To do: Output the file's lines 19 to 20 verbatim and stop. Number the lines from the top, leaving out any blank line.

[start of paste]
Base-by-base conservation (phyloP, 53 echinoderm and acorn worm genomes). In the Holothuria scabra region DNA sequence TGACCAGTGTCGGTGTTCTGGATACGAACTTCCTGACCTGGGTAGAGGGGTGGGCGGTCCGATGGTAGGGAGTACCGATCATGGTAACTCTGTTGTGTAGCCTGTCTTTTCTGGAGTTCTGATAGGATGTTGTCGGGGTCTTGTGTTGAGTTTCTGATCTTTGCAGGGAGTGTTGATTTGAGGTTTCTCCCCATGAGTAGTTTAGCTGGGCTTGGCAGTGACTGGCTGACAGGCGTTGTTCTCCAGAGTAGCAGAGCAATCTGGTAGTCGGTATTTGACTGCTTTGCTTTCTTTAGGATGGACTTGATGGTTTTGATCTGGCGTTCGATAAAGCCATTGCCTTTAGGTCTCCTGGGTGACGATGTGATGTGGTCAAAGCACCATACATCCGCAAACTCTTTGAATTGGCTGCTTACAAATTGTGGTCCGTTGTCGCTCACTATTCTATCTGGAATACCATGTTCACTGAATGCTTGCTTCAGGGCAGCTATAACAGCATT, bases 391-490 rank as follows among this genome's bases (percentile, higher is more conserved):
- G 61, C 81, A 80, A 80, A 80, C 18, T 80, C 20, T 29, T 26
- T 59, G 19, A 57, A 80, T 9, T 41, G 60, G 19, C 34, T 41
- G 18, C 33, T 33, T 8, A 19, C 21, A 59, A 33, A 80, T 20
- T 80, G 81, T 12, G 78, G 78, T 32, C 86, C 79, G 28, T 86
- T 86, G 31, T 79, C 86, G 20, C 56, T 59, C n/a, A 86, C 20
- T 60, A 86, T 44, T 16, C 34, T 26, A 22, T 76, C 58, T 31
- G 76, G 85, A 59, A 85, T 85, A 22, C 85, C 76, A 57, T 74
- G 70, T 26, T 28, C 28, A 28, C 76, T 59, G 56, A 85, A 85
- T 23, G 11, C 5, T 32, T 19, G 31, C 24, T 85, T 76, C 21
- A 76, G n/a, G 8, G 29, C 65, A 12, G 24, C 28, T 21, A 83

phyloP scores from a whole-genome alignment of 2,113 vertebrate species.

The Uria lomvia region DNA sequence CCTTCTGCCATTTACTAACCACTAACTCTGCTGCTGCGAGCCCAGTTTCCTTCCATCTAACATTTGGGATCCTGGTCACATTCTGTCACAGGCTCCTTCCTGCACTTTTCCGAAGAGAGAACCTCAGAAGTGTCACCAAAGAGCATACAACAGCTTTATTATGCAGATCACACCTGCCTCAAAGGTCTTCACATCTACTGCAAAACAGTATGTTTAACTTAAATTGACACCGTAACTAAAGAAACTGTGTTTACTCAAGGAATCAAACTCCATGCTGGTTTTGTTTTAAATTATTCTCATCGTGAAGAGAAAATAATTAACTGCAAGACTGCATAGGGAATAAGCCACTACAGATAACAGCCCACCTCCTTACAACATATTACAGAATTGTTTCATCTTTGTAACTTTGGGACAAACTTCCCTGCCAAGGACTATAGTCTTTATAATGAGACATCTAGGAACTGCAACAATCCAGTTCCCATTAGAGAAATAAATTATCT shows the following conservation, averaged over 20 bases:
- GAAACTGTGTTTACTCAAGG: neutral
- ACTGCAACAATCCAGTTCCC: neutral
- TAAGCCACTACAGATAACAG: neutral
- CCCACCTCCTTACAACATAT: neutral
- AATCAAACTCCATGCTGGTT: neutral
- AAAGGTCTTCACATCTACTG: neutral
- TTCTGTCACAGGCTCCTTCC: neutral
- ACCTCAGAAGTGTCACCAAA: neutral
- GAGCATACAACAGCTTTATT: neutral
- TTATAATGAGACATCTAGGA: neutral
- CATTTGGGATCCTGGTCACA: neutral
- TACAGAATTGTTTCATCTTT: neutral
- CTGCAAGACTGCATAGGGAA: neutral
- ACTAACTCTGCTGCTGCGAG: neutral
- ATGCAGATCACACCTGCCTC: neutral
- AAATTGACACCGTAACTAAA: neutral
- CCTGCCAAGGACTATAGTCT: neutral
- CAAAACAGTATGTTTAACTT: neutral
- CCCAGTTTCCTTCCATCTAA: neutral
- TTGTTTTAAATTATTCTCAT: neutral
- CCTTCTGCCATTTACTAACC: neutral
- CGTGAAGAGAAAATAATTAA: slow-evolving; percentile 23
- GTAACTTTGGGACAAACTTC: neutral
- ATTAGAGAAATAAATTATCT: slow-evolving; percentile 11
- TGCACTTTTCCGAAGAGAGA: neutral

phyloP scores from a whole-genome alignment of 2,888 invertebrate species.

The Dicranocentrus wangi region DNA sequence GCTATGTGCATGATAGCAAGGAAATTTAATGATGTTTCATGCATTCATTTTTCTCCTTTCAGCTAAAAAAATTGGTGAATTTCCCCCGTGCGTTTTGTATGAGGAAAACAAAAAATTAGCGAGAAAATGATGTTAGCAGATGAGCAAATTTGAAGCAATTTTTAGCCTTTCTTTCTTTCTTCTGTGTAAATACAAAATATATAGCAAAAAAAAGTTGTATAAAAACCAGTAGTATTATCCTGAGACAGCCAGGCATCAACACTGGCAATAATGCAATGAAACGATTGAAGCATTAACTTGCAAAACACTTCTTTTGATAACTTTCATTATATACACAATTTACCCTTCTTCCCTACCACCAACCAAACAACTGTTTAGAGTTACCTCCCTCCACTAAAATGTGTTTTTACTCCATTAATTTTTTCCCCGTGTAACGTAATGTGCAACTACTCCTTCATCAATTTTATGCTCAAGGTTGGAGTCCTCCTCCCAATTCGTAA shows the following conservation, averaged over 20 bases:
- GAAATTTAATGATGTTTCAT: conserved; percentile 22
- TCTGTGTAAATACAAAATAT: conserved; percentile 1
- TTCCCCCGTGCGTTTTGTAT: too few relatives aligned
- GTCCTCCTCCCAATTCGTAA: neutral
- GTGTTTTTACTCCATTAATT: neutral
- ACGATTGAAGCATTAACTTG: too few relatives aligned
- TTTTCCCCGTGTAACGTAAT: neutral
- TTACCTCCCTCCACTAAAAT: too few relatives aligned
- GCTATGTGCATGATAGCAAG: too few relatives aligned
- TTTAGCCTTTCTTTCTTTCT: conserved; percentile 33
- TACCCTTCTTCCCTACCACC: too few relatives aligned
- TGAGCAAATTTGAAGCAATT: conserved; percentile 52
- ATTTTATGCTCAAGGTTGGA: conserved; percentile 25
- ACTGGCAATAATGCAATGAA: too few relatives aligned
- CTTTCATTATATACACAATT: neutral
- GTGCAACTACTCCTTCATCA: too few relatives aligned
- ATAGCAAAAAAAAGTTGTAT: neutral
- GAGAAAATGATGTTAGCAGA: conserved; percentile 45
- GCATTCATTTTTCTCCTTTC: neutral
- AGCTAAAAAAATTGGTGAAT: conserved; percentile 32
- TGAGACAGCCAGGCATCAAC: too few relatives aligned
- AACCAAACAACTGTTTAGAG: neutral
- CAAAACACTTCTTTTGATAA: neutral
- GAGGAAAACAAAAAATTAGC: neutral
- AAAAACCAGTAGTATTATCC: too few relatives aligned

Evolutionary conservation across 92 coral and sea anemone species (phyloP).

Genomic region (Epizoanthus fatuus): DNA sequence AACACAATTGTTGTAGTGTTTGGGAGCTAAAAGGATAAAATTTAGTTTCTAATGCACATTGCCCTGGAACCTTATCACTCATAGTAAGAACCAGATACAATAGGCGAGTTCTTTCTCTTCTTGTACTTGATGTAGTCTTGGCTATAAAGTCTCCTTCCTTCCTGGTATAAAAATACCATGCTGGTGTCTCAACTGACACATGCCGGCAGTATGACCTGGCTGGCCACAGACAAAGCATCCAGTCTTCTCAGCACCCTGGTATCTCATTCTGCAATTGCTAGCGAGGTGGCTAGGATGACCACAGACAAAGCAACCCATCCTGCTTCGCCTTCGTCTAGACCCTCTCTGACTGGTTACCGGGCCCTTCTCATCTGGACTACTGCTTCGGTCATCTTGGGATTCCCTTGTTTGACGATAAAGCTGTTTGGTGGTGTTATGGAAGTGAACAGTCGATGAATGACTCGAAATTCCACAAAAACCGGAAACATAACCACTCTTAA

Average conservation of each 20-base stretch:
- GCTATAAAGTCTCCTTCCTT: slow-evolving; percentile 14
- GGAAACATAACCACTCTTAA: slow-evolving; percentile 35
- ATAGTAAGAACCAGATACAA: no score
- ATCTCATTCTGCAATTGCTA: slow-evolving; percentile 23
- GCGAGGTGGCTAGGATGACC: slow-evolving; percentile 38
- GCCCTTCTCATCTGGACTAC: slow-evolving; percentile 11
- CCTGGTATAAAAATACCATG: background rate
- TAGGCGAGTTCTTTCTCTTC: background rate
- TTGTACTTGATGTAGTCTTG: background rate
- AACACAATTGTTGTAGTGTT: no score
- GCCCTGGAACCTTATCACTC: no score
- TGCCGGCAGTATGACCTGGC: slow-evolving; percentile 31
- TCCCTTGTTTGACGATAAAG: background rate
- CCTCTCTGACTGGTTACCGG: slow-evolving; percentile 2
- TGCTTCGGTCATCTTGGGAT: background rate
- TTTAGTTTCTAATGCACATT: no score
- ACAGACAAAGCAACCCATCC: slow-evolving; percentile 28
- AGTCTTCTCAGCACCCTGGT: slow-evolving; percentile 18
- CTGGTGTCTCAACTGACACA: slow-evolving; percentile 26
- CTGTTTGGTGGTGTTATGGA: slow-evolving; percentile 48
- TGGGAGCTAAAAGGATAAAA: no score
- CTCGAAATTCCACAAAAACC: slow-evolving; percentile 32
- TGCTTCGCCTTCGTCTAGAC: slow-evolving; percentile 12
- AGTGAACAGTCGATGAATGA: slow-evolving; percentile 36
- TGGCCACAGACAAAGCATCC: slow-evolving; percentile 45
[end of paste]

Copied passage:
- AAAGGTCTTCACATCTACTG: neutral
- TTCTGTCACAGGCTCCTTCC: neutral